The dismissal of corrupt magistrates is more evidence that Tunisia is making steady progress in becoming a well-governed state.
Tunisia leads the way on reinvention
In any general discussion of this region, it's far too easy to concentrate on the negatives. The headlines are dominated by carnage in Syria, the recalcitrance of Iran over its nuclear energy policy, continuing uncertainty in Iraq, squabbles over the spoils in post-Qaddafi Libya, chaos and violence swirling around the Egyptian presidential election and the continuing misery of the Palestinians. But it's not all doom and gloom.
The new government in Tunisia has, quietly but consistently, ushered in the types of reforms other states could emulate. The most recent example came at the weekend, when leaders there purged 81 corrupt magistrates linked to the ejected president Zine El Abidine Ben Ali.
In an interview published on Saturday, Justice Minister Nourdine Bhiri said the magistrates "obeyed orders and dabbled in embezzlements, while handing down rulings in violation of the law to protect personal interests". He stressed the 2,000 remaining magistrates were "upright".
No details have been given about those who were sacked, giving rise to claims of unjust political retaliation, but the move sends an important message in the country where the Arab Spring began. It appears that after free and fair elections last year, genuine steps are now being made to root out the kind of official corruption that led street vendor Mohamed Bouazizi to a dramatic act of self-immolation in December 2010.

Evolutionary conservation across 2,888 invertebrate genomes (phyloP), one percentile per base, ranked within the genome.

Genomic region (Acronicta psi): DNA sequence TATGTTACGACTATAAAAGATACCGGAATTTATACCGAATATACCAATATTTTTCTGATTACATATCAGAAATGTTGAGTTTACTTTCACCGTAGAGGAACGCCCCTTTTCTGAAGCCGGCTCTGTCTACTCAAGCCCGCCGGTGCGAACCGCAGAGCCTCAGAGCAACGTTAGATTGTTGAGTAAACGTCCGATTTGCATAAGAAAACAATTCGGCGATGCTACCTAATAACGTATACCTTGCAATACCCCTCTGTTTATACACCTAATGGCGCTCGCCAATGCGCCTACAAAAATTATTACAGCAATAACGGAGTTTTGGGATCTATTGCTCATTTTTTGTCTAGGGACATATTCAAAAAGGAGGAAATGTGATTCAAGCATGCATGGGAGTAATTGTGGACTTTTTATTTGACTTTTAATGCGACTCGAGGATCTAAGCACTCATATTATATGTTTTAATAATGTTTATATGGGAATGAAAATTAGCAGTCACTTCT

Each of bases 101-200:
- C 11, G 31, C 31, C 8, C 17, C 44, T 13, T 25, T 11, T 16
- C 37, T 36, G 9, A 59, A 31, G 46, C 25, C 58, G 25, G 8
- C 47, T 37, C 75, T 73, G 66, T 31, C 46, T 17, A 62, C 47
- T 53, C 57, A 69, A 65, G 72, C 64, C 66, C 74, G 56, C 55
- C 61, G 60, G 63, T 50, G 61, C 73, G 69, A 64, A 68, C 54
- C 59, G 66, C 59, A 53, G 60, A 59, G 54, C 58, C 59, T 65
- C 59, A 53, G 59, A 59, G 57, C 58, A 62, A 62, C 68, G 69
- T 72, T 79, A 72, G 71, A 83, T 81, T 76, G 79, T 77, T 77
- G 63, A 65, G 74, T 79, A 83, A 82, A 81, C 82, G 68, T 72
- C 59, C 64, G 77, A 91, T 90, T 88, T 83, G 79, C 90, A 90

In a report earlier this month, the International Crisis Group, which has followed Tunisia's progress closely, noted that "in an Arab world marred by stalled and bloody transitions, Tunisia still stands out as an exception. Since January 2011, not only has the former leader ... fallen from power, but an entire system has been overwhelmed, if not overhauled, relatively peacefully and with the support of a fairly broad consensus". Mr Ben Ali and his wife, meanwhile, have been convicted in absentia of corruption.
Much work remains in rebuilding Tunisia. For one, rooting out the nepotism that came to define the Ben Ali era will take time. Moreover, to quote the ICG, there remain disconnects between central and peripheral regions, between Islamist and secular forces and between heirs to the old regime and supporters of the new order.
Yet so far this nation of 10.5 million is providing a positive template for other Arab countries trying to reinvent themselves in the wake of popular protest. A region still in the throes of chaos can only benefit from more examples of how to do things right.